For a walk on Ewyas Harold Common, which covers an area of over 120 acres and is home to more than 200 species of wildflowers, ferns and fungi and a haven for butterflies, including some that are rare elsewhere in Britain. It is also home to some rare species of birds, as well as grass-snakes, slow-worms and adders. On summer evenings after dusk, the fluorescent green light of glow-worms can be seen here too.
What leisure pursuits do you enjoy locally?
Walking or swimming, mostly. I used to play tennis at Madley Tennis Club and would like to join our local book club and learn a creative craft.
Where would you shop for day-to-day groceries?
There are supermarkets in Hereford and Abergavenny, each about 14 miles away and then, closer to home, there’s Ewyas Harold village store; Hopes of Longtown, where I would also go for speciality local and regional produce and Lock’s Garage, a petrol station, with a selection of exotic fruit and vegetables.
Where would you shop for a dinner party?
RJ & RB Mailes, the family butcher in the centre of the village, for the best, locally-sourced cuts of meat; Windmill Hill Fruits, for soft fruit (about 11 miles away) and nearby Rowlestone Court for their ice cream and sorbets.
In what ways are you involved in your local community?
The Temple Bar Inn helps fundraise for local and national charities and was a finalist in the Hereford Times’ Community Pub of the Year competition 2018.
I was the pub’s venue co-ordinator for art exhibitions during the 2017 and 2019 Ewyas Harold Festival of Arts and am on the Festival Committee.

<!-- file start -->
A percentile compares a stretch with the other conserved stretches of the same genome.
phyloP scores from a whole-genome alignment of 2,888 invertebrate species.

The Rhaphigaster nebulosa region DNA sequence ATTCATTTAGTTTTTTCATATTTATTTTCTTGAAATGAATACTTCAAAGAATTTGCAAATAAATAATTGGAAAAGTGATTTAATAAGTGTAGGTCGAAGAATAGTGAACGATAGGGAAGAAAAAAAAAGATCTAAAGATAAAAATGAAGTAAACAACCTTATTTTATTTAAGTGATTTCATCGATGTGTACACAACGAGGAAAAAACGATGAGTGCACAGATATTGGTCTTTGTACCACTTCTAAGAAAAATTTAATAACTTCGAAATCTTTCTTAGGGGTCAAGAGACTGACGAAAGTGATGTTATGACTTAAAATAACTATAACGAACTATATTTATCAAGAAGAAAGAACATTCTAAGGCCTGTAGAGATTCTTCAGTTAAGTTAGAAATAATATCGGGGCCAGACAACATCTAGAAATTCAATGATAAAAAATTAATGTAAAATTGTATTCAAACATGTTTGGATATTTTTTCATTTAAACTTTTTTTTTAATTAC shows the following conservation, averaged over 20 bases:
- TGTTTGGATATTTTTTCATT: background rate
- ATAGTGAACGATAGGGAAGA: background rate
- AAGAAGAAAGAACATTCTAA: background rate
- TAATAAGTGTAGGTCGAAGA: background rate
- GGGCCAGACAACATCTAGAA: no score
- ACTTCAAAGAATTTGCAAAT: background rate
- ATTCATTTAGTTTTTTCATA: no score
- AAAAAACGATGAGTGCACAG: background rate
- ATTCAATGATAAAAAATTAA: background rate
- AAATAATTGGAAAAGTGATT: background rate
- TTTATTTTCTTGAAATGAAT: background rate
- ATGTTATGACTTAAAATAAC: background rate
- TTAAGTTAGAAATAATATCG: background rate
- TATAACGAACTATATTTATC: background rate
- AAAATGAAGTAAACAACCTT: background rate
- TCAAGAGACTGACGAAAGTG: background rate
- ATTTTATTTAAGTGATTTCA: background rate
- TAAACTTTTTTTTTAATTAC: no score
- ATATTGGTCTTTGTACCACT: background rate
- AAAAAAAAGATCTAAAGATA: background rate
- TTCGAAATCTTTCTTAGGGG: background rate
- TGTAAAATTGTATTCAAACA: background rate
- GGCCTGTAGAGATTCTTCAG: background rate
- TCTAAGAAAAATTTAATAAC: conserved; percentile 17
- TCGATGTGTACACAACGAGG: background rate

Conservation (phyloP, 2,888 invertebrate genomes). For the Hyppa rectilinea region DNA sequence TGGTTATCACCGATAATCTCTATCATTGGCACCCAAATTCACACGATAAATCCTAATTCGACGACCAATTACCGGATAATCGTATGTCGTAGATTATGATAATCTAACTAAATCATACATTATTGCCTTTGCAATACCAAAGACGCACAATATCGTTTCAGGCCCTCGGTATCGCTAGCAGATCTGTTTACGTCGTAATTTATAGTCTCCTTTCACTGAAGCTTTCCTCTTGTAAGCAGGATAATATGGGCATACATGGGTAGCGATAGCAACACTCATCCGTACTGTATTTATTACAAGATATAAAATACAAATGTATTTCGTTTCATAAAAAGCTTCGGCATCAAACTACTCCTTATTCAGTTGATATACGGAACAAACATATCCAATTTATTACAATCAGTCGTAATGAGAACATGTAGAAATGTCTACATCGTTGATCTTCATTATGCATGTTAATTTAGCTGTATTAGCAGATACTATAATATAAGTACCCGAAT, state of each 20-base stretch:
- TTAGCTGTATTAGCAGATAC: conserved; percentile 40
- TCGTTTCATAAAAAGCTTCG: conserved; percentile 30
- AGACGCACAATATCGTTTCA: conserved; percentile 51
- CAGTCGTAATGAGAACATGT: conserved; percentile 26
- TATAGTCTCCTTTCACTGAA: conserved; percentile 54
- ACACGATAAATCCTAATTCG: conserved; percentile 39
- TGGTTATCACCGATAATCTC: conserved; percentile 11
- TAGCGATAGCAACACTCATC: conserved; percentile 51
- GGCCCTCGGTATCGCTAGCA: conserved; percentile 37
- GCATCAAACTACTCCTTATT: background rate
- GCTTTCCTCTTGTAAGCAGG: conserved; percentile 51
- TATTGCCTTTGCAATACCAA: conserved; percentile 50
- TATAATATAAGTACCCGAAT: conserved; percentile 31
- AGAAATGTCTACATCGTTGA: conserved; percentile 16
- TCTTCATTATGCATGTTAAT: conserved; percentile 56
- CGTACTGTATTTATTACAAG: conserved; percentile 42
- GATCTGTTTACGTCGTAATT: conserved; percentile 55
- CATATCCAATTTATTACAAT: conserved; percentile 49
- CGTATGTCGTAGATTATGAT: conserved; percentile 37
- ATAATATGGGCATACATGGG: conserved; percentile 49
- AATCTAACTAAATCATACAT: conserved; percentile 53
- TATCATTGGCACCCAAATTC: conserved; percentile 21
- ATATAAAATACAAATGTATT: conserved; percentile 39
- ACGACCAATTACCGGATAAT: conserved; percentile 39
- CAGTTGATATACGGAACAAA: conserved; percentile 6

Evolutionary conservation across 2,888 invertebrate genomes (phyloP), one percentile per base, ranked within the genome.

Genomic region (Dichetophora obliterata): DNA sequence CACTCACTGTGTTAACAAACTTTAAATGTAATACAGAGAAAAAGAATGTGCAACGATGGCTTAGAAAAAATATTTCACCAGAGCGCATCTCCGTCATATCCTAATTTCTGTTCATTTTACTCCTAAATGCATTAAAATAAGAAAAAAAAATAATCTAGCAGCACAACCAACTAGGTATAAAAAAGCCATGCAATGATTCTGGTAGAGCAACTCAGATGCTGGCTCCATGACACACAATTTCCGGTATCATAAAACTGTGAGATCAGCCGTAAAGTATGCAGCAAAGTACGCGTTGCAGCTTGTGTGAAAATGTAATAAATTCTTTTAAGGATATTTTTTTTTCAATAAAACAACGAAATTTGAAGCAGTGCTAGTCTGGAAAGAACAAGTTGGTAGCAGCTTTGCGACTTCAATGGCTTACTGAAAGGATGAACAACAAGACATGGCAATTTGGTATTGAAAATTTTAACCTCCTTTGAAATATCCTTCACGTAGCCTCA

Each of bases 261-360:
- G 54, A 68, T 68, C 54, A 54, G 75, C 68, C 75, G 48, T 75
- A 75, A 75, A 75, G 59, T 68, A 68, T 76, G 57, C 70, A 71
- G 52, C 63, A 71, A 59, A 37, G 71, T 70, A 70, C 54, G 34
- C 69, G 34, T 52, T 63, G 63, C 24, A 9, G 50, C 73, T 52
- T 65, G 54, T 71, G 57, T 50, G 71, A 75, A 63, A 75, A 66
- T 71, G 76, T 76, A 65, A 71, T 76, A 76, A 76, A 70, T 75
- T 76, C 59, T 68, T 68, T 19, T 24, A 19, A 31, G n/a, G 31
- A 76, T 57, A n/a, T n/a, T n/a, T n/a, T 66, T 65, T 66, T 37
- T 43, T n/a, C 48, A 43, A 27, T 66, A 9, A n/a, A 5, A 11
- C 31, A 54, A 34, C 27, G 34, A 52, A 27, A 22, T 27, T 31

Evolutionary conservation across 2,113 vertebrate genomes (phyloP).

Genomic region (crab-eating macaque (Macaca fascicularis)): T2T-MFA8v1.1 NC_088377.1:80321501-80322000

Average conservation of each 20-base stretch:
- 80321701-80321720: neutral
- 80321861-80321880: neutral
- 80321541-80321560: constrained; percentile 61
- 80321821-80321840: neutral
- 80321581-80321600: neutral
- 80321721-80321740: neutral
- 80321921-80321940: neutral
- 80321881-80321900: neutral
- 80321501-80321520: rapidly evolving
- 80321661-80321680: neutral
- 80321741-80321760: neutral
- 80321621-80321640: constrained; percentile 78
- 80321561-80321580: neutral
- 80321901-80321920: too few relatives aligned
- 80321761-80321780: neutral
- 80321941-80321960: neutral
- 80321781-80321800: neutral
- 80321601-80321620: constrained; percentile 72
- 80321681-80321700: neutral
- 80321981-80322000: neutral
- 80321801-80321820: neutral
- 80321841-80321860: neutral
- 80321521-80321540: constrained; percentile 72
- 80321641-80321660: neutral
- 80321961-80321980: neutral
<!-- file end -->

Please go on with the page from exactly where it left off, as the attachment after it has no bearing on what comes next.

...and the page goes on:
Tell me more about the festival…
The last arts festival was an event that engaged the whole community; even patients of the GP surgery helped make over a mile of bunting which festooned the village. More than 60 home-made scarecrows put in an appearance, the church bells rang, the church flowers were done in festival colours, choirs sang, and local arts and crafts of a very high standard were exhibited in six village venues. The Psychedelic Hearts Club Band played at the pub, llamas put in an appearance at the village hall, and there were opportunities to participate in pottery, weaving and other craft workshops. Venues provided refreshments throughout the festival, the Temple Bar Inn held a Beer Festival, and Sunanta’s Thai (based in the village) also had a stall selling freshly prepared Thai food.
Visitors remarked on the ‘wonderful community’ we have that ‘works together to include so many people’.
If all goes to plan the next festival will take place in 2021.
What’s the most memorable outing you have had in the area recently?
Llama Trekking with Golden Valley Llamas from Old King Street Farm in Ewyas Harold. Llamas are very curious animals and like to stop and look around when something catches their attention, which in turns draws your attention to the beautiful local scenery, flora and fauna.
If adult friends were staying with you for a week, where would you take them to visit?
Dore Abbey and nearby Bacton Church; The Cat’s Back, which is a reasonably straightforward yet most spectacular Black Mountains walk and Hay-on-Wye. I would also make an appointment to take them to Fair Oak, (near Bacton), a farm making cider in a seventeenth-century stone mill, which is worked by a horse.
Tell me one fascinating fact about Ewyas Harold.
There was a castle in Ewyas Harold before the Norman Conquest. It was one of only four castles to pre-date the Norman invasion (two of the others were also in Herefordshire – Hereford Castle and Richards Castle). All that remains now is the castle motte.
Facts and Figures
For more information on Ewyas Harold visit: www.ewyasharold.com Follow on Facebook to keep up to date with plans for the 2021 arts festival: www.facebook.com/ewyasharoldfestivalofarts/
Photos: Gabriella Karney (Gill far right outside Temple Bar Inn); Carol Jenkins (photo of scarecrow); Sharon Chilcott (village photos).